Jude Clemente is Confused About the Energy Transition
Jude Clemente says he is confused about the energy transition. Not really. It’s just camouflage for his true opinion that it’s a farce.
In a post late last month, he reiterated well-established criticisms of renewable energy, electric vehicles and the urgency of climate change in the first place. For example,
“On the holy climate panacea triad of more wind, solar, and electric cars, I’m so utterly confused. How is it that we can increasingly rely on non-dispatchable (i.e., intermittent, usually unavailable), weather-dependent electricity from wind and solar plants to displace, not just supplement, dispatchable (i.e., baseload, almost always available) coal, gas, and nuclear power?…If wind, solar, and electric cars too are as effective and low-cost as so many keep promising us, there would obviously be no need for government subsidies for broad adoption.”
That is not interesting.
It is interesting that his very unoriginal message was so well-received.
True believers in the fossil energy-climate hoax-human flourishing tribe now sense that the momentum has shifted. Despite their best arguments, every day they see the advance of laws, regulations and public support to do something about climate change. Even the infallible market is increasingly on-board with massive investments in the energy transition.
They are terrified and see those who don’t share their views as a danger to society and to their way of life. It’s both similar and related to the enmity of political parties across the world today. Jude Clemente’s post appears to them as a safe harbor from the furious tempest.
Clemente has a very narrow focus so naturally he is perplexed. Like Alex Epstein, he frames our predicament as a cosmic conflict between the forces of good versus evil energy choices. That is hugely unproductive and yet it resonates with a lot of people. Its appeal may be that it seems to simplify an otherwise bewildering mix of complex subjects.
Many climate activists also have a narrow focus. For them, the armies of light and darkness are in locked in mortal combat over carbon emissions. They similarly lack the broader systems perspective graphically shown in this figure.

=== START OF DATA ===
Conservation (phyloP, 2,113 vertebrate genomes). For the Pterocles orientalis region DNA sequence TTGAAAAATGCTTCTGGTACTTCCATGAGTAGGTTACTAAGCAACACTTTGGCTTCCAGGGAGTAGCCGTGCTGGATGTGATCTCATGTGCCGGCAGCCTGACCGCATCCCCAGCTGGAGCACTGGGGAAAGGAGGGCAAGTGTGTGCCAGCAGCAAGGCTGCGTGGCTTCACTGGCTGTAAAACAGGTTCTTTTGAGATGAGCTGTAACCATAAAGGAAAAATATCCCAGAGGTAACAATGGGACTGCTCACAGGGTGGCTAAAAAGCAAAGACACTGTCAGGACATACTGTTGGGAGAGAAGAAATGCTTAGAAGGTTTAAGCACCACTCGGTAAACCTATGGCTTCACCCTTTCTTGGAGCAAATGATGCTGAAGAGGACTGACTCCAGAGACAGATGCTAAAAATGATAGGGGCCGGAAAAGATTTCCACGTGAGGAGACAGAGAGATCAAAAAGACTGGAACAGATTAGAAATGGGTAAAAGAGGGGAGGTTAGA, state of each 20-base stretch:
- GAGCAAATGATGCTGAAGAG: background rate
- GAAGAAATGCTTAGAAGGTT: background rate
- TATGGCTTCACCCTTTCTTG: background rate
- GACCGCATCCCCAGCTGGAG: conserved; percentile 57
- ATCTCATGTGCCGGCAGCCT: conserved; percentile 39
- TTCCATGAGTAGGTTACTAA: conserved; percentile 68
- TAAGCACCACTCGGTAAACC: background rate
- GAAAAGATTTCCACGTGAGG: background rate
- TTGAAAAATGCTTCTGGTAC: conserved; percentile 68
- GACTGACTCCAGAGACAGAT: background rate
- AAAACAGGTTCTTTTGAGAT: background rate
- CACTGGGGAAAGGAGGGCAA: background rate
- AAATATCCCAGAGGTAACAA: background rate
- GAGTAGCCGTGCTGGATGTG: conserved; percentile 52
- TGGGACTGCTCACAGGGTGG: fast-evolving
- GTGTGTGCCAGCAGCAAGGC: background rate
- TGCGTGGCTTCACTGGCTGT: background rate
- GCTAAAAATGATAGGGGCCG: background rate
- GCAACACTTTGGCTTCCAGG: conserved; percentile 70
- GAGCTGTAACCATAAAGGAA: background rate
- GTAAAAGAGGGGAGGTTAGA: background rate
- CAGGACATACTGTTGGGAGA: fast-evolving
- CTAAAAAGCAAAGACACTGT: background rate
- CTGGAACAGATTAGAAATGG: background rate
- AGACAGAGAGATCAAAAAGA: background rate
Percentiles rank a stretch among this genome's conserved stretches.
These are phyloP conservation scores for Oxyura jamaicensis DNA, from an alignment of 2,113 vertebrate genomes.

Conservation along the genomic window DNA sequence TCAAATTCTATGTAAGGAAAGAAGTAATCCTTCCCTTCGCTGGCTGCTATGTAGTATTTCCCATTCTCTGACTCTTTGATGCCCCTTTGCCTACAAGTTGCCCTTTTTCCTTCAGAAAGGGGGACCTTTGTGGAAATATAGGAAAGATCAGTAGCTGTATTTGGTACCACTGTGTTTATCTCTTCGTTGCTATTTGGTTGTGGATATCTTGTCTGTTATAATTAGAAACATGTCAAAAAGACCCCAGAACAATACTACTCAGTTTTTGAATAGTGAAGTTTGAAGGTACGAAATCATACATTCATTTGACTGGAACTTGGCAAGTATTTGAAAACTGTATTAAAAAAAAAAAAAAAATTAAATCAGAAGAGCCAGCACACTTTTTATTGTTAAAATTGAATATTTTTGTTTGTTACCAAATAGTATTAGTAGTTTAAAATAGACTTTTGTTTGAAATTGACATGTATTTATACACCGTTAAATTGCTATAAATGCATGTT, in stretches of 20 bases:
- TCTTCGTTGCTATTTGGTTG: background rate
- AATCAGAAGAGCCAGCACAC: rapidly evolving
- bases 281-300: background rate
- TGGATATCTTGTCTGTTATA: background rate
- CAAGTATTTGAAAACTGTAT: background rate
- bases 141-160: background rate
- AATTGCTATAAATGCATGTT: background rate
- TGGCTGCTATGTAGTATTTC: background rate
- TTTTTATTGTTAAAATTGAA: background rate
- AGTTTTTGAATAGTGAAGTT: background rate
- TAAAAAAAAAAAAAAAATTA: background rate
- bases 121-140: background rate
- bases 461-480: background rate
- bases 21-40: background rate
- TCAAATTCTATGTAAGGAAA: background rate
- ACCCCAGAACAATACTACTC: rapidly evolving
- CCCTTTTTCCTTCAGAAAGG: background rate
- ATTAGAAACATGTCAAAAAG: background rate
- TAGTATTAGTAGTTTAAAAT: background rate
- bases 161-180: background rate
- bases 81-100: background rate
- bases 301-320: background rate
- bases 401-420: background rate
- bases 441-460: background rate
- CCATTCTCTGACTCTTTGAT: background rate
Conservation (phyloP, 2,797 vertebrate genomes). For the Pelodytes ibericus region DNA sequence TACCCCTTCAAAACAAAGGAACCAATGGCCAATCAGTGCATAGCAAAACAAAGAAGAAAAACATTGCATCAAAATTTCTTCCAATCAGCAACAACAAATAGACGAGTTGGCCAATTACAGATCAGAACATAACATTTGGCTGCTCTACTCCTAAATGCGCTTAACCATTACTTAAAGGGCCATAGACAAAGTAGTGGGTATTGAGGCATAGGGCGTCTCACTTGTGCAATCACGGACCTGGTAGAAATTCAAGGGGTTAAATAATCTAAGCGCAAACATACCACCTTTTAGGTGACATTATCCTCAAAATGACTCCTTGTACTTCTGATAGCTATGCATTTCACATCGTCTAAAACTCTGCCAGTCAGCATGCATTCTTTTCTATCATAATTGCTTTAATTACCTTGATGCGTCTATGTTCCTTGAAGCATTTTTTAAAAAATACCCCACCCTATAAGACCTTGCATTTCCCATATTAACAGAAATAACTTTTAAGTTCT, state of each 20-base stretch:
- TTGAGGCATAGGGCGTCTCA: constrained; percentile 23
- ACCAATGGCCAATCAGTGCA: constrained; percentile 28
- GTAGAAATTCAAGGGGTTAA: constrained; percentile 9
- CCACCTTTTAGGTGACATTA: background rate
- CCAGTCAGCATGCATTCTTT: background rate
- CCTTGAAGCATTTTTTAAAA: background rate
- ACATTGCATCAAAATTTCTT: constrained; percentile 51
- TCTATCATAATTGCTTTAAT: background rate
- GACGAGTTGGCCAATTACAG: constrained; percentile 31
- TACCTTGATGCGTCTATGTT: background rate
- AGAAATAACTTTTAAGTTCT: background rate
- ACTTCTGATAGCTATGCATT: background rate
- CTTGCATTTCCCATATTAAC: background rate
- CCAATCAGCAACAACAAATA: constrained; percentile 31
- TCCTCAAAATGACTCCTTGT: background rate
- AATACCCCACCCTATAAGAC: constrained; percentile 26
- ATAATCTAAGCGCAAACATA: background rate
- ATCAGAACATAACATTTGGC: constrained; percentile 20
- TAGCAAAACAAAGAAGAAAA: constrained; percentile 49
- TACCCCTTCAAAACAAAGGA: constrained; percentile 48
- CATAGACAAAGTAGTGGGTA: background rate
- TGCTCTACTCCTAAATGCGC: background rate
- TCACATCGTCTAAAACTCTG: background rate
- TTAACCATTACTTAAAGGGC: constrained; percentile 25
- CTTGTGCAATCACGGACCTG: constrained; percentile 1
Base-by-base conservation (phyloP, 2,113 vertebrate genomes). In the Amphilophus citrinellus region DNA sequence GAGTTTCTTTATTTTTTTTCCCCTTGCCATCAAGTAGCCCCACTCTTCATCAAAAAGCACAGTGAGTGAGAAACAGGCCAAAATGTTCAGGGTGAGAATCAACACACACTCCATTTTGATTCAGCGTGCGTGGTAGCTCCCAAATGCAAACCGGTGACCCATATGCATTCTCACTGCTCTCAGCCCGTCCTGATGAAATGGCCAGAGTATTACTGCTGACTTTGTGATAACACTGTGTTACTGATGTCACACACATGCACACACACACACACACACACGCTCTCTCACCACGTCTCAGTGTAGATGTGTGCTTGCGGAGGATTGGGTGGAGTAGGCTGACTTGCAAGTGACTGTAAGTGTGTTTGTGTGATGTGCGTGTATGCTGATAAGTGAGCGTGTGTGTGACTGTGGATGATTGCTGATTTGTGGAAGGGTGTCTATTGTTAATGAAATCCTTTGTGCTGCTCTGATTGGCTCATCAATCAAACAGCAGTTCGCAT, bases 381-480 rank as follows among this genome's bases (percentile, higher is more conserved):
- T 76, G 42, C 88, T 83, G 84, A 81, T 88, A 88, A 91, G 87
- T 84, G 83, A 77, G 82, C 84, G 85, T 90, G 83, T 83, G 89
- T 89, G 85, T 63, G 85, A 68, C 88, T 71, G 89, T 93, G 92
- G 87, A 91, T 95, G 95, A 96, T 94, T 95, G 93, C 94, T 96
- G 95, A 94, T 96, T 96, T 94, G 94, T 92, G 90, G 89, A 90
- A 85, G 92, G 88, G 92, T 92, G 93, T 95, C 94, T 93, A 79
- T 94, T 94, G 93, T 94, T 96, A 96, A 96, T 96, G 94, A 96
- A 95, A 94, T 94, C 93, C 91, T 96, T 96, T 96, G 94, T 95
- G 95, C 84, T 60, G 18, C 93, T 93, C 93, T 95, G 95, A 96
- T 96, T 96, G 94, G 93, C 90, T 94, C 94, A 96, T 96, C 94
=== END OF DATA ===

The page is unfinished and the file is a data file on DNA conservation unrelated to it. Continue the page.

I am not taking sides. Positions and beliefs on all sides of this debate have merit. And that is precisely why so many people—unlike Jude Clemente—are genuinely confused. There don’t seem to be any solutions.
I recently listened to an interview with Gaya Herrington. She holds masters degrees in both econometrics and sustainability studies, and works in the financial sector. In discussing her recent book, Five Insights for Avoiding Global Collapse, she offered these observations about her own experience.
“We’re talking about global systems, so it can feel very overwhelming and if everything is connected, you’re never really done. So working in systems is very overwhelming. And at the same time, it’s such a personal journey. It starts with yourself, and not only that, it has to start with yourself. And I think that’s a very important point to make. And for me, these big global planetary boundaries, to respect those, is to respect your own boundaries. I feel like there’s a connection there.”
She goes on to describe a hypothetical situation in which someone asks what price you would put on your own child. The obvious response is that there is no price. Life is sacred. It is the same for the earth.
Most people only think about the state of the earth in its most superficial aspects.
They recognize that pollution is a big problem and clearly something caused mostly by human activities. Similarly, they are aware that many animal species are endangered because humans are crowding them out of or polluting their habitats.
In fact, the animal population—not the number of species—has decreased by 69% since 1970. Animal population and pollution are not, however, part of most people’s daily experience. A common response to those who mention these problems is that they are “tree huggers.”
For those who only place value on human flourishing, they should at least heed energy expert Vaclav Smil’s observation,
“Without a biosphere in good shape, there is no life on the planet. It’s very simple. That’s all you need to know.”
I suggest that we look up from our phones and stop trying to be right about our favorite topic for just a few minutes. Are we capable of getting beyond our simplistic talking points about energy and climate change long enough to see what is happening to our planet?
Gaya Herrington suggests that the solution to global collapse may not really be about logical arguments, cost-benefit analysis, or good versus evil.
It’s a psychological problem.
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